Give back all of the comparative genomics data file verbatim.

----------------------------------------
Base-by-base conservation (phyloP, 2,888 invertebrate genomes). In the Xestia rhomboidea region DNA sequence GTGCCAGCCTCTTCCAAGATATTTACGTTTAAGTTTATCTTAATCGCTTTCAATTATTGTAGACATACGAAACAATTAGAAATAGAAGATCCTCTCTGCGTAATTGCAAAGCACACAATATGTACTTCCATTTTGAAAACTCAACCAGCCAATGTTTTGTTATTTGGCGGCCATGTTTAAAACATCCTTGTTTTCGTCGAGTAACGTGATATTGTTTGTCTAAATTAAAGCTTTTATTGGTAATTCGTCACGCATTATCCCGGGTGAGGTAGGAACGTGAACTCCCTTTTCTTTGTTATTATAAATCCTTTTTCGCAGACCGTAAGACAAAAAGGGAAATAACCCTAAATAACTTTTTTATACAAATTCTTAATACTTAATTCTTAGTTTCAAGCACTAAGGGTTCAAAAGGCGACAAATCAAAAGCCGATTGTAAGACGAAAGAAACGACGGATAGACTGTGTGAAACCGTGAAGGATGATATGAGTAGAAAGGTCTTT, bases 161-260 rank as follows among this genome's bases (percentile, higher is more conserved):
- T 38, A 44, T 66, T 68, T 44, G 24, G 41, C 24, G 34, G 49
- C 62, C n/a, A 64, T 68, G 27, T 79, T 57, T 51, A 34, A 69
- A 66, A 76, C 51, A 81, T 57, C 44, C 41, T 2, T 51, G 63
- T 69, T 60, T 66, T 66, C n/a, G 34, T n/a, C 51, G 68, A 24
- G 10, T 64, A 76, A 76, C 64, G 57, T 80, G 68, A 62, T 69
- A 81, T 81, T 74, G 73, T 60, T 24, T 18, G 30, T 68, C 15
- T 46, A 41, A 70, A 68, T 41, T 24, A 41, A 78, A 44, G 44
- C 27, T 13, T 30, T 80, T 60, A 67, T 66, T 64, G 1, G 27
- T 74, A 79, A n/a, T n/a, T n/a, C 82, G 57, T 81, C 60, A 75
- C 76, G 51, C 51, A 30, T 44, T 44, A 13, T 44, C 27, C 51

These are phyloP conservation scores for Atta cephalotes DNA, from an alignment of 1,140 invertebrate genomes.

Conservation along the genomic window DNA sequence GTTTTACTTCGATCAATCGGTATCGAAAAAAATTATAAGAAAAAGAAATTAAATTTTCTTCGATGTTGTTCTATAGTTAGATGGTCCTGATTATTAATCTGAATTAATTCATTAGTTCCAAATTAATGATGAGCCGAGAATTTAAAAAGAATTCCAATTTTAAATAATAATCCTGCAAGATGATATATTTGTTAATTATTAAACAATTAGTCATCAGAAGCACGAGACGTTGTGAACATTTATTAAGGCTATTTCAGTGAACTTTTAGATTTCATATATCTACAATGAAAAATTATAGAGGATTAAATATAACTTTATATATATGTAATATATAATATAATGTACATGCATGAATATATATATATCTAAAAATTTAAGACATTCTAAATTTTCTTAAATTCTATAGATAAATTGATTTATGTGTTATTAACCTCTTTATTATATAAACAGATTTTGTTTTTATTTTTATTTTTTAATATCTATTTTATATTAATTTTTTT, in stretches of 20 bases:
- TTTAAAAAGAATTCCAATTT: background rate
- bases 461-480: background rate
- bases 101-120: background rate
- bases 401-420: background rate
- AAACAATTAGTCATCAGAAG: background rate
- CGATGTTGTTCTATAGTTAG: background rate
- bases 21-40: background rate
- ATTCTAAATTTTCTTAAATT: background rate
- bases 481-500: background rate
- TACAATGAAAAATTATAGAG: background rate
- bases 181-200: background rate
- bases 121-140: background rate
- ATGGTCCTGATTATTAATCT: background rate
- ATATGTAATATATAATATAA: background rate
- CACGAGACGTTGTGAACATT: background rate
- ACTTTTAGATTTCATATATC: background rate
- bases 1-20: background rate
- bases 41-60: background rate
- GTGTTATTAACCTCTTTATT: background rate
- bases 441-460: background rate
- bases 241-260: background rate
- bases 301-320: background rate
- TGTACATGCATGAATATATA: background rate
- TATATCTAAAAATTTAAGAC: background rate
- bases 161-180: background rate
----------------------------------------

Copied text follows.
Base-by-base conservation (phyloP, 2,888 invertebrate genomes). In the Xestia rhomboidea region DNA sequence GTGCCAGCCTCTTCCAAGATATTTACGTTTAAGTTTATCTTAATCGCTTTCAATTATTGTAGACATACGAAACAATTAGAAATAGAAGATCCTCTCTGCGTAATTGCAAAGCACACAATATGTACTTCCATTTTGAAAACTCAACCAGCCAATGTTTTGTTATTTGGCGGCCATGTTTAAAACATCCTTGTTTTCGTCGAGTAACGTGATATTGTTTGTCTAAATTAAAGCTTTTATTGGTAATTCGTCACGCATTATCCCGGGTGAGGTAGGAACGTGAACTCCCTTTTCTTTGTTATTATAAATCCTTTTTCGCAGACCGTAAGACAAAAAGGGAAATAACCCTAAATAACTTTTTTATACAAATTCTTAATACTTAATTCTTAGTTTCAAGCACTAAGGGTTCAAAAGGCGACAAATCAAAAGCCGATTGTAAGACGAAAGAAACGACGGATAGACTGTGTGAAACCGTGAAGGATGATATGAGTAGAAAGGTCTTT, bases 161-260 rank as follows among this genome's bases (percentile, higher is more conserved):
- T 38, A 44, T 66, T 68, T 44, G 24, G 41, C 24, G 34, G 49
- C 62, C n/a, A 64, T 68, G 27, T 79, T 57, T 51, A 34, A 69
- A 66, A 76, C 51, A 81, T 57, C 44, C 41, T 2, T 51, G 63
- T 69, T 60, T 66, T 66, C n/a, G 34, T n/a, C 51, G 68, A 24
- G 10, T 64, A 76, A 76, C 64, G 57, T 80, G 68, A 62, T 69
- A 81, T 81, T 74, G 73, T 60, T 24, T 18, G 30, T 68, C 15
- T 46, A 41, A 70, A 68, T 41, T 24, A 41, A 78, A 44, G 44
- C 27, T 13, T 30, T 80, T 60, A 67, T 66, T 64, G 1, G 27
- T 74, A 79, A n/a, T n/a, T n/a, C 82, G 57, T 81, C 60, A 75
- C 76, G 51, C 51, A 30, T 44, T 44, A 13, T 44, C 27, C 51

These are phyloP conservation scores for Atta cephalotes DNA, from an alignment of 1,140 invertebrate genomes.

Conservation along the genomic window DNA sequence GTTTTACTTCGATCAATCGGTATCGAAAAAAATTATAAGAAAAAGAAATTAAATTTTCTTCGATGTTGTTCTATAGTTAGATGGTCCTGATTATTAATCTGAATTAATTCATTAGTTCCAAATTAATGATGAGCCGAGAATTTAAAAAGAATTCCAATTTTAAATAATAATCCTGCAAGATGATATATTTGTTAATTATTAAACAATTAGTCATCAGAAGCACGAGACGTTGTGAACATTTATTAAGGCTATTTCAGTGAACTTTTAGATTTCATATATCTACAATGAAAAATTATAGAGGATTAAATATAACTTTATATATATGTAATATATAATATAATGTACATGCATGAATATATATATATCTAAAAATTTAAGACATTCTAAATTTTCTTAAATTCTATAGATAAATTGATTTATGTGTTATTAACCTCTTTATTATATAAACAGATTTTGTTTTTATTTTTATTTTTTAATATCTATTTTATATTAATTTTTTT, in stretches of 20 bases:
- TTTAAAAAGAATTCCAATTT: background rate
- bases 461-480: background rate
- bases 101-120: background rate
- bases 401-420: background rate
- AAACAATTAGTCATCAGAAG: background rate
- CGATGTTGTTCTATAGTTAG: background rate
- bases 21-40: background rate
- ATTCTAAATTTTCTTAAATT: background rate
- bases 481-500: background rate
- TACAATGAAAAATTATAGAG: background rate
- bases 181-200: background rate
- bases 121-140: background rate
- ATGGTCCTGATTATTAATCT: background rate
- ATATGTAATATATAATATAA: background rate
- CACGAGACGTTGTGAACATT: background rate
- ACTTTTAGATTTCATATATC: background rate
- bases 1-20: background rate
- bases 41-60: background rate
- GTGTTATTAACCTCTTTATT: background rate
- bases 441-460: background rate
- bases 241-260: background rate
- bases 301-320: background rate
- TGTACATGCATGAATATATA: background rate
- TATATCTAAAAATTTAAGAC: background rate
- bases 161-180: background rate